by Patrick J. Buchanan – October 30, 1995
The Washington Post
Little of late has done more to persuade me that economic nationalism is gaining converts than the sudden yawping of George Will.
In his Oct. 15 op-ed column “Statist Republican,” Will reads me out of the company of “conservatives and other friends of freedom” for allegedly having embraced FDR’s “statist liberalism” and “bossy, knowing, favor-dispensing government.” He writes:
“Buchananism promises know-it-all government using tariffs to erase the trade deficit with Japan, because government knows best what trade balances should be…. Buchananism is a timid nationalism, worried about competition with a Mexican economy 5 percent the size of America’s.
Contrary to what Will says, I do not recommend reducing the contributions individuals may give candidates or that candidates may spend. What I propose is that:
Congressmen give up their free direct mail privileges, accept term limits, shut down a scandalous pension system that amounts to larceny, raise campaign funds in their own districts and accept the same restrictions on gift-taking that applied to me when I worked in Ronald Reagan’s White House. Is that so damnably oppressive?
And, yes, as president I would insist that Cabinet and senior staff pledge never to go to work for foreign regimes. Service in Congress–and the White House–should be an honor, not an apprenticeship to a six-figure salary working in the D.C. rice paddies of Japan Inc.
As for Will’s disparagement of tariffs, it is rooted in an ignorance of his nation’s past. It was FDR, the statist, who moved us away from tariffs to reliance on high income taxes. America’s conservatives–Washington, Hamilton, Clay, Webster, Cooldge–all believed in a tariff wall to protect the standard of living of workers and ensure our independence from foreign countries for national needs.
All four presidents on Mount Rushmore believed, as I do, in economic nationalism. “I thank God I am not a free trader,” said Theodore Roosevelt. Was TR a “timid nationalist”?
Every nation to rise to industrial power in modern times–Britain before 1850, America and Germany between 1865 and 1914, postwar Japan–did so by first protecting the home market.
Yes, Ronald Reagan preached free trade, but he also imposed quotas on imported autos, steel and machine tools, and slammed a 50 percent tariff on motor bikes to keep Tokyo’s predators from killing Harley-Davidson. Every industry Reagan “protected” was restored to health. Should we have abandoned them to massage the ideology of kennel-fed conservatives who celebrate “market forces” from their endowed and upholstered chairs at think tanks?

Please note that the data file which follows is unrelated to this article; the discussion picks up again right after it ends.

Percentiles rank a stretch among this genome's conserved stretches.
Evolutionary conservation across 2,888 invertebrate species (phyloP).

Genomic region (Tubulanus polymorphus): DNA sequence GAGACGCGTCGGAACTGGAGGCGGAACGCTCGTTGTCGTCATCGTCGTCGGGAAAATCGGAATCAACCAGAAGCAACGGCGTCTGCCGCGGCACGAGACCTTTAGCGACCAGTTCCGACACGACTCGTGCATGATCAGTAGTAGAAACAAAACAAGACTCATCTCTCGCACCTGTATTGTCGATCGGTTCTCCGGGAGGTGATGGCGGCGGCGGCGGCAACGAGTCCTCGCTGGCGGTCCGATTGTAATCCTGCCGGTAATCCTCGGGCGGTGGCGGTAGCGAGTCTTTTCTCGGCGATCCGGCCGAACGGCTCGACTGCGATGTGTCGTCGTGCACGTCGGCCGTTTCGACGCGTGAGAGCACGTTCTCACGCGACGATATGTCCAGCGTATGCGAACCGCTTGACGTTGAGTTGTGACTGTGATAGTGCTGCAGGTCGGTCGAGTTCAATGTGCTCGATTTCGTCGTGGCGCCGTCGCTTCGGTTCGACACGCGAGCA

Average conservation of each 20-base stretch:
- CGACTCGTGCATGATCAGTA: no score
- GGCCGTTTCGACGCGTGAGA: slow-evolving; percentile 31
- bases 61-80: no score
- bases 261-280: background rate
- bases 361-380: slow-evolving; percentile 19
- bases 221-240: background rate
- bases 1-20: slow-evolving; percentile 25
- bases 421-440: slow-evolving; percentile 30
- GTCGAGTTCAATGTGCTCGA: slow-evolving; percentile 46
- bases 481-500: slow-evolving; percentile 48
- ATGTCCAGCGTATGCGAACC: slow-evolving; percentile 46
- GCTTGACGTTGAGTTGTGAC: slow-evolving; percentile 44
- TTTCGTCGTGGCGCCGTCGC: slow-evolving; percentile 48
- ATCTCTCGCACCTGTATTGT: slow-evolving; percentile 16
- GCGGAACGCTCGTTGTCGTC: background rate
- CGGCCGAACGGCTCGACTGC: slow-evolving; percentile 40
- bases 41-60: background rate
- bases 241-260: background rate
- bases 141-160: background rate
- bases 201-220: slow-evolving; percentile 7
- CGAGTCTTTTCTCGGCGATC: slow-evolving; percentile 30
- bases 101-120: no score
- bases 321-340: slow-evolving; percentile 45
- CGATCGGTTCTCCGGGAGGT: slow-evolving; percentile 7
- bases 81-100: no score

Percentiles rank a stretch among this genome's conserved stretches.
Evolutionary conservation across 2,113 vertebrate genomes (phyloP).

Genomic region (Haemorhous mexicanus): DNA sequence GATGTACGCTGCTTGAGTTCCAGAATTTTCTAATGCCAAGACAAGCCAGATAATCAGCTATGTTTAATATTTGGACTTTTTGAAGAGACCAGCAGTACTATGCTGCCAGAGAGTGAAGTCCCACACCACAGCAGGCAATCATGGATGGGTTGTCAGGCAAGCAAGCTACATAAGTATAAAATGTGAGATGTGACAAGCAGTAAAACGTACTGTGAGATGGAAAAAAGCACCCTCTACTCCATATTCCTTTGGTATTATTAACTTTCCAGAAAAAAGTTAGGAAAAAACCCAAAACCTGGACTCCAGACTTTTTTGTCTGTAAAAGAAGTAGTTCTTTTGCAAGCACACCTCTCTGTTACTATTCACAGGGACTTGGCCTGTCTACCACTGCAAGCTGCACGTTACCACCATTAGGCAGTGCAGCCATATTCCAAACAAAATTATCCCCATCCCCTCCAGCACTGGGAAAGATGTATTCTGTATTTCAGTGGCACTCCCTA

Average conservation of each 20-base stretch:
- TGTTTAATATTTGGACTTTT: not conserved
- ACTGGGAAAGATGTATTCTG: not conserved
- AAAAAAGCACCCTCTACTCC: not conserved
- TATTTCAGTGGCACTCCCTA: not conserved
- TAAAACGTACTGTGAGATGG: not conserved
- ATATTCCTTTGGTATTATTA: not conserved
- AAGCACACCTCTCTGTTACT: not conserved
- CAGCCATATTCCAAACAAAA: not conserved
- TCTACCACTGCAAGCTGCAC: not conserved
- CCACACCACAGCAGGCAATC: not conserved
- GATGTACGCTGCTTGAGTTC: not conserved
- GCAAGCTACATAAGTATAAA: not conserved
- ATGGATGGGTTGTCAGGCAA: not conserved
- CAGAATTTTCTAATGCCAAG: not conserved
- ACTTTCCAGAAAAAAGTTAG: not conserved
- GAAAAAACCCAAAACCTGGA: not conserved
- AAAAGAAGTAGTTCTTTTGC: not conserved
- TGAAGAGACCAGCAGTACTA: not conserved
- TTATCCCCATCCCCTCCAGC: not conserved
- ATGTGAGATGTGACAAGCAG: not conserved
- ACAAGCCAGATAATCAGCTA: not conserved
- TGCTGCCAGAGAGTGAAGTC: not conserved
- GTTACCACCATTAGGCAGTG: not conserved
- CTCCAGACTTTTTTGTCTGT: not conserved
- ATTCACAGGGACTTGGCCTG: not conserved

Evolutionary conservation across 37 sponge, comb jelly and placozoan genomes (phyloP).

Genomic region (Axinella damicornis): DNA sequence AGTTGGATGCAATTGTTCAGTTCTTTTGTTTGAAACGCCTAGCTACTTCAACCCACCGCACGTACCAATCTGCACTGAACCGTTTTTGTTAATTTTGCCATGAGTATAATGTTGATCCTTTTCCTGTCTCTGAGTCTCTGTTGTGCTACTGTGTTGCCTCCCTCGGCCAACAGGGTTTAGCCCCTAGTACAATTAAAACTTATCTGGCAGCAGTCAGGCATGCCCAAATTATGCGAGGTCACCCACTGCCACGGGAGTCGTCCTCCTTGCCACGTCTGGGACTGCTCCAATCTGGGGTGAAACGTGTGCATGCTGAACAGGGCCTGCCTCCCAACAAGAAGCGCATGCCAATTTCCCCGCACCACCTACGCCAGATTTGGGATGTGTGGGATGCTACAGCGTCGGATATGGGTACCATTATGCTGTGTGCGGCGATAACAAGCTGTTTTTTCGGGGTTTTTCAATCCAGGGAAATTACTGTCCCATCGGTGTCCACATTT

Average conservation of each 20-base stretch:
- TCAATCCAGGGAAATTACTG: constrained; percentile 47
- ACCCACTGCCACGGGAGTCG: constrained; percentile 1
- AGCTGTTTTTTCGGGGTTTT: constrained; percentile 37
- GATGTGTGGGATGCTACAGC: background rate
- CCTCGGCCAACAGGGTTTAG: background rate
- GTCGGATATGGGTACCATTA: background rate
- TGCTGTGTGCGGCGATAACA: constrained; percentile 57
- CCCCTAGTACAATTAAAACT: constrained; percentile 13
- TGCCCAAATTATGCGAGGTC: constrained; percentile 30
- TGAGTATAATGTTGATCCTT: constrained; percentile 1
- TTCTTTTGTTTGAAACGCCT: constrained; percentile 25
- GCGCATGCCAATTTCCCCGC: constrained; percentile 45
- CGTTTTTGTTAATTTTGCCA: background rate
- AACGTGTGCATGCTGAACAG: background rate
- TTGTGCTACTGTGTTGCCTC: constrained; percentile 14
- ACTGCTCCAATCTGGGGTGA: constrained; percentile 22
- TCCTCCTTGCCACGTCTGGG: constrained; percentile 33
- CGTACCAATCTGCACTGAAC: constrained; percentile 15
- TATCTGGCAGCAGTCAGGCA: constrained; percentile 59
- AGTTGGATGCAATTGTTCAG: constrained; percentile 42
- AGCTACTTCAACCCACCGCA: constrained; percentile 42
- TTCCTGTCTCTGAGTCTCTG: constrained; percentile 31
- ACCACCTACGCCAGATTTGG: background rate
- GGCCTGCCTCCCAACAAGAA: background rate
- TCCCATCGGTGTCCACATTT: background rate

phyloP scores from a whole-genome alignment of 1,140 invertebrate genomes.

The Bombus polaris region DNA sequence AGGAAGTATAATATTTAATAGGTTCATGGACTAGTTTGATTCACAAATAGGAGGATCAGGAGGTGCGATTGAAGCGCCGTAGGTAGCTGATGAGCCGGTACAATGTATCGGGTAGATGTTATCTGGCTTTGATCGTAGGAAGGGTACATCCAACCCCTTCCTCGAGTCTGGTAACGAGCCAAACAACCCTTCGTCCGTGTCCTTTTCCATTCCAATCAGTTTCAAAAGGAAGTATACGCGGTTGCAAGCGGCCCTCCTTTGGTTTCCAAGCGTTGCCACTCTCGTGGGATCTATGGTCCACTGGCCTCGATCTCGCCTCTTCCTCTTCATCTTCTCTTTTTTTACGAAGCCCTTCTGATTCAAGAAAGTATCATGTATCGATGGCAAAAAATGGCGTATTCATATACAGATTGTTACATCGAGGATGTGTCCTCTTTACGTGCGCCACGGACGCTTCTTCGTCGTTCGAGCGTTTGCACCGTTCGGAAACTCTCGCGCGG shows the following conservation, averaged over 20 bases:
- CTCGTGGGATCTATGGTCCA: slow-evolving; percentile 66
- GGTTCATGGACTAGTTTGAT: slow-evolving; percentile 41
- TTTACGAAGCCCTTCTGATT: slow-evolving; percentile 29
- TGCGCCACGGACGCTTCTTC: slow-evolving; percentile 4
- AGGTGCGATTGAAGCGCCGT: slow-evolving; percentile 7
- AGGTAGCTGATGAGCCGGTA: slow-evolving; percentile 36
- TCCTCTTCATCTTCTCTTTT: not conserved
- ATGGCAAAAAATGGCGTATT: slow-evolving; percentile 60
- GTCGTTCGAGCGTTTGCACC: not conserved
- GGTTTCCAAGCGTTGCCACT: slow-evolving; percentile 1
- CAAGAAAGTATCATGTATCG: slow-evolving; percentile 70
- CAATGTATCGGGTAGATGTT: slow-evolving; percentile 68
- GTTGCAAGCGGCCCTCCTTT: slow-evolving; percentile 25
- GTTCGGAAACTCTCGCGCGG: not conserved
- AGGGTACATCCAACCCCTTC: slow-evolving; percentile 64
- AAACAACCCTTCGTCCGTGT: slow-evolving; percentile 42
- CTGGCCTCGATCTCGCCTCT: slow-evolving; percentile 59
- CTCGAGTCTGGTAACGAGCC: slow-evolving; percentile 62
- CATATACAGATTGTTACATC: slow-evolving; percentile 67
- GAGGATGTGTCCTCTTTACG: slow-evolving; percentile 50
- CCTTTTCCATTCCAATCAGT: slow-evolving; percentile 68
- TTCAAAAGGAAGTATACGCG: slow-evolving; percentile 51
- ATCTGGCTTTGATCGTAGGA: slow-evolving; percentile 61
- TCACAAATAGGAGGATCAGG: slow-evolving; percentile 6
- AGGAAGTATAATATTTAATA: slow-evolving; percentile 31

I am not afraid of Mexico. But to force $10-an-hour single mothers in Carolina textile plants to compete with Mexicans who have to work for $1 an hour in plants with no health and safety standards is “un-Arnerican.”
The real wages of working Arnericans have fallen 20 percent in 20 years. Wed, sniffs Will, workers must accept that “[c]hange . . . can be painful.” But if this city of parasites that produces nothing ever had to experience the social and economic disruption of factories shut down and jobs gone it would be howling for protectionism.
Who cares what the trade deficit is? asks Will.
Yet since our trade surpluses have vanished, and our trade deficits have mounted to $150 billion a year, the dollar has collapsed against the yen; manufacturing’s share of our labor force has sunk from 24 percent to 14 percent; hundreds of company towns have become ghost towns; and U.S. dependence on foreigners for everything from electronics to oil (50 percent) to computer chips for U.S. missile systems has grown.
We have become the world’s greatest debtor nation. So deep are we into dependency that, to prevent a corrupt Mexican regime from defaulting and bringing down our banks, Clinton put U.S. taxpayers on the hook for $50 billion in loans and loan guarantees–money we will never see again.
Is there social dynamite in our cities, as Will says? Perhaps it is because the good jobs that were once there have been exported to Mexico, Taiwan, Korea and China.
Sovereignty, the stability of towns and cities, the standard of living of workers and families–what else must we sacrifice on the high altar of the golden calf of GATT?
Will calls me a statist and leftist, but the great statist and leftist of the 19th century agreed not with me but with him:
“The protective system . . . is conservative, while the free trade system is destructive. It breaks up old nationalities and pushes the antagonism of the proletariat and the bourgeoisie to the extreme point … [T]he free trade system hastens the social revolution. It is in this revolutionary sense alone . . . that I vote in favor of free trade.”